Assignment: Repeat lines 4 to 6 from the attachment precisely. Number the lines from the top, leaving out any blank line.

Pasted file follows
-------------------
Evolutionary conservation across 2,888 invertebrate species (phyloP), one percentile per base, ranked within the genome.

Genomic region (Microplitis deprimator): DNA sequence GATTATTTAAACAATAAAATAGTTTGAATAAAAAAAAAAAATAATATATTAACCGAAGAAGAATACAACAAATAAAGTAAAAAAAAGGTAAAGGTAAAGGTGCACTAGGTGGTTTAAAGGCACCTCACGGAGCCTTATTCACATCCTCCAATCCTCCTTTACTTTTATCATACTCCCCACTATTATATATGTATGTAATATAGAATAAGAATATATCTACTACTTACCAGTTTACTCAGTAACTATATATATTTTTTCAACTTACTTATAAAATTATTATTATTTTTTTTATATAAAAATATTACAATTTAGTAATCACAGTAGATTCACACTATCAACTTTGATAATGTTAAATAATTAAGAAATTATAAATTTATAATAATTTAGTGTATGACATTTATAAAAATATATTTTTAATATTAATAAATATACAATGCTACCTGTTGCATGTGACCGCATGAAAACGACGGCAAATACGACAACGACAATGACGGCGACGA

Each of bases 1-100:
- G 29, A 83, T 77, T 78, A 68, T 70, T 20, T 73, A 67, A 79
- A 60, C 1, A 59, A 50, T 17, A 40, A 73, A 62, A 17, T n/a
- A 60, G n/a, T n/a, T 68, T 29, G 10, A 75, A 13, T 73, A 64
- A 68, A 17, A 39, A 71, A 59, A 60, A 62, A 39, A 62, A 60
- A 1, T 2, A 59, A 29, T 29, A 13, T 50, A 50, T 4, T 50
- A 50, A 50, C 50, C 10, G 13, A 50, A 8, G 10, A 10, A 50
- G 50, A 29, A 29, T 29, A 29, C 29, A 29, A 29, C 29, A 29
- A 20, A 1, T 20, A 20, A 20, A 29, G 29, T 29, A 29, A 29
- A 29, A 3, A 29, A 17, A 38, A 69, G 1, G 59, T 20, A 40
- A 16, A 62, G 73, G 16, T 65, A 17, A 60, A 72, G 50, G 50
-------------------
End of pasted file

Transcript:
- G 29, A 83, T 77, T 78, A 68, T 70, T 20, T 73, A 67, A 79
- A 60, C 1, A 59, A 50, T 17, A 40, A 73, A 62, A 17, T n/a
- A 60, G n/a, T n/a, T 68, T 29, G 10, A 75, A 13, T 73, A 64